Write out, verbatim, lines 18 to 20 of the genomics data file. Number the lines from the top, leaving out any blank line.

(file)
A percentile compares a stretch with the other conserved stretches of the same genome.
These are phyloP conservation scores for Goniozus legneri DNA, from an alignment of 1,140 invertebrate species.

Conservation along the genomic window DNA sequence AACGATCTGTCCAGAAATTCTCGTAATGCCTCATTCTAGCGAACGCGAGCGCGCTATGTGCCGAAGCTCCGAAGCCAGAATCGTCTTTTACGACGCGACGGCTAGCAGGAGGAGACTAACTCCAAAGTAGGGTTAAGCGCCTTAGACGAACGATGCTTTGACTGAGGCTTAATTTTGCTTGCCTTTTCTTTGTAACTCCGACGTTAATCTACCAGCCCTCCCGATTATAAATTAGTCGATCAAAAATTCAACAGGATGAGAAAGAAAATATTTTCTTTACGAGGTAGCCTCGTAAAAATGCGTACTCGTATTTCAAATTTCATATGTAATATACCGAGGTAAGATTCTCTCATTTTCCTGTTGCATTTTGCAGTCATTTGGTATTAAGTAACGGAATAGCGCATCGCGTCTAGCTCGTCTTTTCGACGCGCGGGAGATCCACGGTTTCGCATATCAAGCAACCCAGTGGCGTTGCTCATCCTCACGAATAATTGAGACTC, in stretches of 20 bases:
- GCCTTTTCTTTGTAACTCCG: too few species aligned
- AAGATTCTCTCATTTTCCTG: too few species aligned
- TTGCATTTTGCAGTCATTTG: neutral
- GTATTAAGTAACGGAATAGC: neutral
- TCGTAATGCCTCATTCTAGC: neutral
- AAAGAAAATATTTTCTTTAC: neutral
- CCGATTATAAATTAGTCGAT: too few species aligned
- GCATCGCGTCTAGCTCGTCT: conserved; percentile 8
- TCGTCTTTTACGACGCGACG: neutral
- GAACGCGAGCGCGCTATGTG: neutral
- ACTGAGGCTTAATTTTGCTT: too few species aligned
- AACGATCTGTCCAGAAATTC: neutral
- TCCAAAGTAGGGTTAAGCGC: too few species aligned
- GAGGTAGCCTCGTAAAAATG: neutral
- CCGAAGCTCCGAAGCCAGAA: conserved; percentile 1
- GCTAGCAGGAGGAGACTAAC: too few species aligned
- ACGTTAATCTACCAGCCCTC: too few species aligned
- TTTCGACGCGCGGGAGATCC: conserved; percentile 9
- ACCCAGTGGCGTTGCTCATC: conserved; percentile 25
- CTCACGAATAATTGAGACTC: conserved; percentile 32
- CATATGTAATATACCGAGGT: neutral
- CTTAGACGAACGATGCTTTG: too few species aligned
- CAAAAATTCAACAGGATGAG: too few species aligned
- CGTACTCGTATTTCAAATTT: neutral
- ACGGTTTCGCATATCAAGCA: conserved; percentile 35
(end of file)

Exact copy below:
- CCGAAGCTCCGAAGCCAGAA: conserved; percentile 1
- GCTAGCAGGAGGAGACTAAC: too few species aligned
- ACGTTAATCTACCAGCCCTC: too few species aligned